Once your wax is in the measuring cup, get the water to a soft boil. The wax will gradually star to melt. Keep stirring it occasionally until it’s a pourable consistency with no clumps of wax remaining. Using your thermometer, make sure the wax does not exceed 200 degrees fahrenheit. If you are adding pigment to your candle, now is the time. A little goes a long way, I added 1 teaspoon per candle.
Remove the cup from the hot water and set it somewhere (not somewhere with a draft!) to cool to 135° F.
Now that your wax has had roughly one minute to cool down, it’s time to add your fragrance. I opted for essential oils to make these clean burning candles, if you were planning on making regular soy candles feel free to use synthetic fragrance instead. Here is a great guide for measuring out synthetic fragrance if that’s what you choose. When using essential oils, it isn’t necessary to get exact measurements using a scale. The two candles I made were in 12 ounce mason jars, and I melted the wax for each candle separately since my measuring cup could only hold 16 ounces of wax. For each candle I added 60 drops of essential oil, and stirred quickly for about 15 seconds. Now It’s time to pour.
Pouring Your Wax
Don’t worry, this is the easy part. Pour your wax (not to fast) into your ready vessel. I sprinkled dried lavender flower on top of the blue candle, which is the candle that had been scented with the blend of oils containing lavender, orange, patchouli and ylang ylang. Because I added this garnish when the wax was not yet dried, they are going to be lightly coated in wax once the candle solidifies.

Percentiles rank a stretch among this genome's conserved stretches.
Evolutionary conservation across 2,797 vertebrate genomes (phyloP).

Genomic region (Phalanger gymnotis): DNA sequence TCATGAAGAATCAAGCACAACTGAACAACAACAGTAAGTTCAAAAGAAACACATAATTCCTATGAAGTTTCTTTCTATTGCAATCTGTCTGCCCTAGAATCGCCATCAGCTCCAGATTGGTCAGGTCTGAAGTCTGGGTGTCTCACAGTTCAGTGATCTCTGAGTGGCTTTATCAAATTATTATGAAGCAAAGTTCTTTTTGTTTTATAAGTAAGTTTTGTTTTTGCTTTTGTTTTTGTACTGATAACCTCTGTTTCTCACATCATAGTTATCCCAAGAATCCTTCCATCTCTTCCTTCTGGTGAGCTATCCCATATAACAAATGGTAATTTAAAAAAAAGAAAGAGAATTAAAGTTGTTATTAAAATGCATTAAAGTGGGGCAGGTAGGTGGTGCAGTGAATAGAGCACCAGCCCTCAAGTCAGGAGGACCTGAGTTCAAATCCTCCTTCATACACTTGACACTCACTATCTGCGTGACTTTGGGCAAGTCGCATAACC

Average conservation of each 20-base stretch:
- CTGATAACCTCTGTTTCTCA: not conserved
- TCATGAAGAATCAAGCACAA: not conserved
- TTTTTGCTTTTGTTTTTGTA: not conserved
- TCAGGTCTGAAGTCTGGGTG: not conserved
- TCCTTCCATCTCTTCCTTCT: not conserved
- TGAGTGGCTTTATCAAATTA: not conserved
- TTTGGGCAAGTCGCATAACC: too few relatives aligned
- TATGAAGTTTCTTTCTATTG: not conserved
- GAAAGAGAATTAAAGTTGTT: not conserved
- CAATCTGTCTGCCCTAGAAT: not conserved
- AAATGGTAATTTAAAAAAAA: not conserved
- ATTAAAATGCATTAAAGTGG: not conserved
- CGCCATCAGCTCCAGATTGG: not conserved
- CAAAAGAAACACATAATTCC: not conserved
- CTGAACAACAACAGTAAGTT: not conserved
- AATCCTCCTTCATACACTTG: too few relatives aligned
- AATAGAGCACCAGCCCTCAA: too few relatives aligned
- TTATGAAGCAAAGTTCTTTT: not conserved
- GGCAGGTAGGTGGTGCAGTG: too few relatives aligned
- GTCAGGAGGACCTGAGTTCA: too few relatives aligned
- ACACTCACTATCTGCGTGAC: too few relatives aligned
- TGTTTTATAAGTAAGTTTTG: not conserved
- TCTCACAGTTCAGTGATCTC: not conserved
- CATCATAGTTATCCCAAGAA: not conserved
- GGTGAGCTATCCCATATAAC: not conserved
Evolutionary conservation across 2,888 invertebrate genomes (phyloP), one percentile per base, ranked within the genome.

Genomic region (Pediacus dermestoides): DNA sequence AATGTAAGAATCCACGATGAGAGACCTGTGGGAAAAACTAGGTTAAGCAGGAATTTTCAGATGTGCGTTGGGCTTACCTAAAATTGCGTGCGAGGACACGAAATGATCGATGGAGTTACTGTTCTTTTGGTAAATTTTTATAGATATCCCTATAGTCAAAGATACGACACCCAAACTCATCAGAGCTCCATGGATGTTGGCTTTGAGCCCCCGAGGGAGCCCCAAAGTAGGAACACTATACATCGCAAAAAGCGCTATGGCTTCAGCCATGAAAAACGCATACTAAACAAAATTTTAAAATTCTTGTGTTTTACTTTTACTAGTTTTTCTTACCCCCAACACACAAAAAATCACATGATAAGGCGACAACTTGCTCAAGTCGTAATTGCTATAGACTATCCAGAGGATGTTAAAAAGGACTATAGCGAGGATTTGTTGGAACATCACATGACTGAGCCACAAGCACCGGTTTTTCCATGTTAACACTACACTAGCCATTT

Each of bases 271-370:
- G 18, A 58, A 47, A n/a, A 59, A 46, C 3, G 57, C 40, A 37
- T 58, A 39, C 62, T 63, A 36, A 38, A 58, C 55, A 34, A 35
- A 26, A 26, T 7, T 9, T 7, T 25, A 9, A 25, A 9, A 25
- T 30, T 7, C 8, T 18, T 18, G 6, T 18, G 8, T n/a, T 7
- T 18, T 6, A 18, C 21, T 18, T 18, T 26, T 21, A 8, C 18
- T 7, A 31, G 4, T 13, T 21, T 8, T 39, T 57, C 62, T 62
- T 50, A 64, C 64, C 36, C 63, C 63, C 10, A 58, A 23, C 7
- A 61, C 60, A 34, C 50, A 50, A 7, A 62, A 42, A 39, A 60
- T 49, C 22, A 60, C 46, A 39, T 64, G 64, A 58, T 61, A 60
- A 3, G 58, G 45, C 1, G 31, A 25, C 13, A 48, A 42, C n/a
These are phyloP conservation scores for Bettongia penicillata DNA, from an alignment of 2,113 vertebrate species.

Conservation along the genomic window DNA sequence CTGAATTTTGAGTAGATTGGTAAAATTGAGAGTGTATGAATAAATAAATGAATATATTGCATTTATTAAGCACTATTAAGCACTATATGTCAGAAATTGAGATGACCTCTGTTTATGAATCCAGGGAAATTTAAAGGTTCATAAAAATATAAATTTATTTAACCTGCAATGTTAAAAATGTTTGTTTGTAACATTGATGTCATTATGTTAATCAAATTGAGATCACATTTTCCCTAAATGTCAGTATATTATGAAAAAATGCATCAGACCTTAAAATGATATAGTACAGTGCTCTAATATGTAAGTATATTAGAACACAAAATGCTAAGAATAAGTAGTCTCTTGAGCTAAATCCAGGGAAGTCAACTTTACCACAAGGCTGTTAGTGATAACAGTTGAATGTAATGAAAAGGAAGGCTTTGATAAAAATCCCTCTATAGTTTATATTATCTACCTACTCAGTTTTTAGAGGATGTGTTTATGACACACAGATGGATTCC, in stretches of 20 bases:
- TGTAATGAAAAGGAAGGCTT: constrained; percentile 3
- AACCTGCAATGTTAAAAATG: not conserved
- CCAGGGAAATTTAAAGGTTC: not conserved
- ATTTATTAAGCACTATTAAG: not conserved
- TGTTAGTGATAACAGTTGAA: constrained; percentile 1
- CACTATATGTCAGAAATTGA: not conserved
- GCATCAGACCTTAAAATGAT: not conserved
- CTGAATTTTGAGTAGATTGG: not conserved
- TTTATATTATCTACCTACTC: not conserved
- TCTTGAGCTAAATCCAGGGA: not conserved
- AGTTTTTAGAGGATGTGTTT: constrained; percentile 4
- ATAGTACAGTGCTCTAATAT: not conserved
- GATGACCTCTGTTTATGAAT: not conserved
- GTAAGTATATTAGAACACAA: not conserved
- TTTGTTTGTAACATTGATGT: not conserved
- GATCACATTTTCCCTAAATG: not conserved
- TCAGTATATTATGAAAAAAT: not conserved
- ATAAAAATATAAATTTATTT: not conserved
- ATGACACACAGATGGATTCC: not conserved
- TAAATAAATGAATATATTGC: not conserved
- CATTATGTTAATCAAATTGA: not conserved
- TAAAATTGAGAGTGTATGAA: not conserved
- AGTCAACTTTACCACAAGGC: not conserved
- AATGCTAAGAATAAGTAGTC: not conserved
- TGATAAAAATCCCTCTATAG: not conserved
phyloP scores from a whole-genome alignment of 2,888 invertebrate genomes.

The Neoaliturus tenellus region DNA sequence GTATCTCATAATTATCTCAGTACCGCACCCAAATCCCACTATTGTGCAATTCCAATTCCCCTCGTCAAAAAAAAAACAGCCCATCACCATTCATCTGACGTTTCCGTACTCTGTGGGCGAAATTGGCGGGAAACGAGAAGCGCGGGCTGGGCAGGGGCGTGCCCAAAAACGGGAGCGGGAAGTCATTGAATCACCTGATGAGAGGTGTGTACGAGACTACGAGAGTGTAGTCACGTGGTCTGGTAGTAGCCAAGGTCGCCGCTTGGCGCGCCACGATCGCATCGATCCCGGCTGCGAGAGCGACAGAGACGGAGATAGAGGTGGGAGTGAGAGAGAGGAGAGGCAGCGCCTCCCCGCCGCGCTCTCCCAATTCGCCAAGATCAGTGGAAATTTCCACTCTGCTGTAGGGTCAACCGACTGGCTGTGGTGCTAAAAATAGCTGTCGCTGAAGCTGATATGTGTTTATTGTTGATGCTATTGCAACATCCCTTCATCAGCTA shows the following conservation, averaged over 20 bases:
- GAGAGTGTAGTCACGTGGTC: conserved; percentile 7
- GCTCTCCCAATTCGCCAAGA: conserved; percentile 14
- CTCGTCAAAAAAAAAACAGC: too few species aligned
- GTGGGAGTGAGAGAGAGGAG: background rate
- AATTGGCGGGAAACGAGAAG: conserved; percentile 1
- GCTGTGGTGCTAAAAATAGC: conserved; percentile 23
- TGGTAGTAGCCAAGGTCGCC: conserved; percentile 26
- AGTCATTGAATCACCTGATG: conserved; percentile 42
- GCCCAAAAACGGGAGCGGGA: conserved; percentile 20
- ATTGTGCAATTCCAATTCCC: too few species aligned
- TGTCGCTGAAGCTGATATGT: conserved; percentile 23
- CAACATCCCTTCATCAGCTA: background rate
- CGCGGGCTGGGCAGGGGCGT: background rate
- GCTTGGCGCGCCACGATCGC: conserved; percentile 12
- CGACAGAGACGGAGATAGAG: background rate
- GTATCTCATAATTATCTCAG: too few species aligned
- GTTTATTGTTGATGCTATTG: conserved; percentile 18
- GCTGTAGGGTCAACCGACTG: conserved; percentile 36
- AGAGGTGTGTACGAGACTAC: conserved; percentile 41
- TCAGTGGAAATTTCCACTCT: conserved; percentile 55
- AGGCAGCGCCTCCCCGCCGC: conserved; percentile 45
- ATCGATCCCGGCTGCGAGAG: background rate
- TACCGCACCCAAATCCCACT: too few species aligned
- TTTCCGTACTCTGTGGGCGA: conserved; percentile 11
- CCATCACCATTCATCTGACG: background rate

We want these candles to cool very slowly. Soy wax can be finnicky, and if cooled to quickly can cause sinkholes. If you notice sink holes forming at the top of your candle as it solidifies, a great fix is to poke holes and then carefully re melt the wax at the top of the candle. Here is a great guide on fixing sinkholes.
After a few hours you can trim the wick down to size.
Now that we’re finished creating these candles, let’s review how they turned out. Do you like the finished product? Was there anything you would like to do differently next time? You may decide you would like to use a different scent or style of wick once you’ve burned your candle for the first time. In my experience, using shorter and wider vessel resulted in a nicer candle than using the taller slimmer mason jars I chose. It also burned better once the candle was fully cured and I was able to test it out.
So far each time I’ve made candles I’ve learned something new. With each trial and error, you’ll improve your skills and develop your own unique style. Embracing the learning process and being open to experimentation is what makes candle making so fun and enjoyable.
Enjoy your handmade soy candle!
Now all that’s left to do is enjoy your handmade, personalized, clean burning candle. Thank you for reading this tutorial on how to make clean burning soy wax candles. I hope you found it informative and helpful in guiding you through the process of creating beautiful, handmade candles. I believe that making candles at home is not only a fun and rewarding hobby, but it also allows you to create unique and personalized pieces that can be enjoyed by yourself or given as gifts to loved ones. And I hope that you have a great time making your own candles, and you enjoy the beautiful and clean burning candles that you have created.
If you would like to make clean burning candles using beeswax, check out this tutorial!